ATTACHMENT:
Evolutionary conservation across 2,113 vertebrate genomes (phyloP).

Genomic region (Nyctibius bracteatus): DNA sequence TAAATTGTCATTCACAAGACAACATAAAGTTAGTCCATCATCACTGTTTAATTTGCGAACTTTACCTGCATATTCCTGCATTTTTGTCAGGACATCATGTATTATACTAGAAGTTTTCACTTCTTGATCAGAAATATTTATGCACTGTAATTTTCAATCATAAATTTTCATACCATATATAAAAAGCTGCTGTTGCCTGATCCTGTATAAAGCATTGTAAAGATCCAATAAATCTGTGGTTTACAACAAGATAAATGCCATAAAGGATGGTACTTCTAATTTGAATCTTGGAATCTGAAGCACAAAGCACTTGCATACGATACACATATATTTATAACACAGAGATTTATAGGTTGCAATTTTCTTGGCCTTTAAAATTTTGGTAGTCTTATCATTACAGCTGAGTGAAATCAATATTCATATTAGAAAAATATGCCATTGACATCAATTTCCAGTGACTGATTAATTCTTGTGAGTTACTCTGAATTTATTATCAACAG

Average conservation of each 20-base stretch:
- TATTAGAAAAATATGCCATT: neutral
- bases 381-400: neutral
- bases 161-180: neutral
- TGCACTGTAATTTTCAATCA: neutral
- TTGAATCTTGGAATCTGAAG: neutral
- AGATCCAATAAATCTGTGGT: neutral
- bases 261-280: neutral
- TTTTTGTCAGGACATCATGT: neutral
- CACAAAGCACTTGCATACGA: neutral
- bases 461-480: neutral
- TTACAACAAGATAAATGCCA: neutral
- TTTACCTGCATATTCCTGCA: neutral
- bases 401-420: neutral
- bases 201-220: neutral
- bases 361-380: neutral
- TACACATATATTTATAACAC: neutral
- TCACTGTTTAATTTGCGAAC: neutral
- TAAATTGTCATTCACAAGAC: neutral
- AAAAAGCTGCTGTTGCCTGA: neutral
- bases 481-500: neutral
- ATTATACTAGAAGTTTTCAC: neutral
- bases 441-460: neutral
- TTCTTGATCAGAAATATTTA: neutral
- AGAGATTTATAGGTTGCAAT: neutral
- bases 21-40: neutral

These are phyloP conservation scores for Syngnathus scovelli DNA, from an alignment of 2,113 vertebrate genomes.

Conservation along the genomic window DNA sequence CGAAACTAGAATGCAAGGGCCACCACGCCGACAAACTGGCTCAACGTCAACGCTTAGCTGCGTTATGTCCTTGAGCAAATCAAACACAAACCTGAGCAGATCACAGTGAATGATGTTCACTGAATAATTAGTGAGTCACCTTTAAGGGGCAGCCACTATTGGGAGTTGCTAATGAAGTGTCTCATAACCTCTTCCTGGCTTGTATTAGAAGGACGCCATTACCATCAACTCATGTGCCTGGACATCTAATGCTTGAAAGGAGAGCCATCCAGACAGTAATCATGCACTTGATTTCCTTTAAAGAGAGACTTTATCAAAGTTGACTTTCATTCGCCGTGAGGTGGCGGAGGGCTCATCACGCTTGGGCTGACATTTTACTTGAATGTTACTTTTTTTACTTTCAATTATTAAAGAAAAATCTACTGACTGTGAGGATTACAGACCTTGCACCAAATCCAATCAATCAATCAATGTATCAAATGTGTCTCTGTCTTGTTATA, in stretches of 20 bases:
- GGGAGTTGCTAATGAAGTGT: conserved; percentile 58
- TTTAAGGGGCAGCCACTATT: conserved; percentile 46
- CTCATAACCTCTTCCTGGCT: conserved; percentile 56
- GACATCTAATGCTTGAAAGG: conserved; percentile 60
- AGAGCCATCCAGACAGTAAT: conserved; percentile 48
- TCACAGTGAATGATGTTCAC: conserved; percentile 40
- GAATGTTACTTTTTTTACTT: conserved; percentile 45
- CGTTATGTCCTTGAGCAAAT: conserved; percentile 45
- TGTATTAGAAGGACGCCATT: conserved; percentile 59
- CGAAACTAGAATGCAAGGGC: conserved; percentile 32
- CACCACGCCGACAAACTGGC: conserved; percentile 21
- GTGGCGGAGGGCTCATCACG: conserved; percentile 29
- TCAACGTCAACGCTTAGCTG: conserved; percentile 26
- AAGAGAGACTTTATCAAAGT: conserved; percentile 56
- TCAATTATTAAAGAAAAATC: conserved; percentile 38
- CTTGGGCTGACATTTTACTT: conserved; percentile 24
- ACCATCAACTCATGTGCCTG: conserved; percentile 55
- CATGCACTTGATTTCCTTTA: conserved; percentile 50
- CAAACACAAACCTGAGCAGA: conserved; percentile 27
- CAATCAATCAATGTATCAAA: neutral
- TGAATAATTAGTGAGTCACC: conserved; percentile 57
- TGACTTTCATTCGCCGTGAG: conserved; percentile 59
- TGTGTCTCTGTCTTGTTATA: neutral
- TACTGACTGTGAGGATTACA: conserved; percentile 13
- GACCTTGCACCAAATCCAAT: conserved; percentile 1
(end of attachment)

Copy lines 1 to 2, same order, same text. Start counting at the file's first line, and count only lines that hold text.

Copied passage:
Evolutionary conservation across 2,113 vertebrate genomes (phyloP).

Genomic region (Nyctibius bracteatus): DNA sequence TAAATTGTCATTCACAAGACAACATAAAGTTAGTCCATCATCACTGTTTAATTTGCGAACTTTACCTGCATATTCCTGCATTTTTGTCAGGACATCATGTATTATACTAGAAGTTTTCACTTCTTGATCAGAAATATTTATGCACTGTAATTTTCAATCATAAATTTTCATACCATATATAAAAAGCTGCTGTTGCCTGATCCTGTATAAAGCATTGTAAAGATCCAATAAATCTGTGGTTTACAACAAGATAAATGCCATAAAGGATGGTACTTCTAATTTGAATCTTGGAATCTGAAGCACAAAGCACTTGCATACGATACACATATATTTATAACACAGAGATTTATAGGTTGCAATTTTCTTGGCCTTTAAAATTTTGGTAGTCTTATCATTACAGCTGAGTGAAATCAATATTCATATTAGAAAAATATGCCATTGACATCAATTTCCAGTGACTGATTAATTCTTGTGAGTTACTCTGAATTTATTATCAACAG